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Heritage High School shooter sentenced to 10 years behind bars

He's been in jail since September 2021, and the judge did take into account that time served when giving him the sentence. He has nine years left to serve.

NEWPORT NEWS, Va. — Friday, a Newport News judge sentenced Jacari Taylor to 10 years for a double shooting at Heritage High School last year.

He's been in jail since his September 2021 arrest, and the judge did take into account that time served when giving him the sentence. That means he has nine years left to serve, of the 10.

Back in April, Taylor pleaded guilty to the shooting that hurt two students.

He was 15 years old when he opened fire after a school fight. A teenage boy was "shot multiple times" and a girl was shot in the lower leg, police said.

Taylor's sentence is "blended," meaning he'll spend the next five years in a Department of Juvenile Justice correctional center, and after he turns 21, will be transferred to an adult prison.

The judge said the shooting at Heritage High School last September was "a situation that could have been far, far worse."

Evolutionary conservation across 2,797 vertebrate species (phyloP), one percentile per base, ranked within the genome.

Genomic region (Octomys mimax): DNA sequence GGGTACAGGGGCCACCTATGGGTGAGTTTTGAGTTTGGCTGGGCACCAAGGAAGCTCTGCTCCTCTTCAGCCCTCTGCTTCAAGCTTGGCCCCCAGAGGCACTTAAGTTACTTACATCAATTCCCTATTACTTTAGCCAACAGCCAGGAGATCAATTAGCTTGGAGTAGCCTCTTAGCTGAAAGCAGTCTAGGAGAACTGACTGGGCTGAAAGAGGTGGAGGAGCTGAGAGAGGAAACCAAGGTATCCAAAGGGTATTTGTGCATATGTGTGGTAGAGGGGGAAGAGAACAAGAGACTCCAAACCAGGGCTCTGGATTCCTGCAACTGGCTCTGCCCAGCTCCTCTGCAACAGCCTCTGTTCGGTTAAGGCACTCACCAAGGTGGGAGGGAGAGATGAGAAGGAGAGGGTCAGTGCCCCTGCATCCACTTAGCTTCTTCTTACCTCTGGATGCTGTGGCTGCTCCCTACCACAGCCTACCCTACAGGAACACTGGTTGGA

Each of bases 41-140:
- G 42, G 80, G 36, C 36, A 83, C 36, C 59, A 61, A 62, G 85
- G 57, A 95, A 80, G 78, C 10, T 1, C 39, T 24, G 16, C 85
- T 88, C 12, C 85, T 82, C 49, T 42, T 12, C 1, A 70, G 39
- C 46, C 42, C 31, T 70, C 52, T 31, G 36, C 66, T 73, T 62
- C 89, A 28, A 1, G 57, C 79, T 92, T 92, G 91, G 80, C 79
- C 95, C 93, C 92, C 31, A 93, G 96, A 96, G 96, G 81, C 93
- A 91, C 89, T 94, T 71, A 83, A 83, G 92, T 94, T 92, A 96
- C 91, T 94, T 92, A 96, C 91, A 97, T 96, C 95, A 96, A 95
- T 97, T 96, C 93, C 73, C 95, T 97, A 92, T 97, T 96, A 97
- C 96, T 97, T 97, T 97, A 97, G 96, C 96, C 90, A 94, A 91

The now 16-year-old, Taylor admitted to bringing a gun inside the school and shooting two students while dozens of other students walked through the hallway.

The prosecutor said Taylor showed remorse and took responsibility by pleading guilty, but said his actions disrupted the sense of safety within the high school.

Taylor's attorneys asked for a minimum sentence of only two years. They said Taylor acted out of fear because he knew someone would pick a fight with him.

His father testified at his sentencing hearing on Friday, as well as his probation officer from a previous conviction.

His father told the court his son is a quiet, goofy average teenager, adding, "He [Jacari] was fine unless someone was bothering him." 

His father told the judge he didn't want to make any excuses for his son but explained how he had a tough life during his younger years.

Taylor also wrote a letter to the judge, saying he didn't mean for the shooting to happen when he entered school property.  He said hurting people doesn't make him happy or give him confidence and he's ready to take "a massive turn on life."

Prior to the September incident, Taylor served time in a juvenile detention center and on probation in connection to a separate malicious wounding charge dating back to the Summer of 2020.

His attorneys said he completed his time served on that charge.

Taylor's family members declined to speak after the sentencing.

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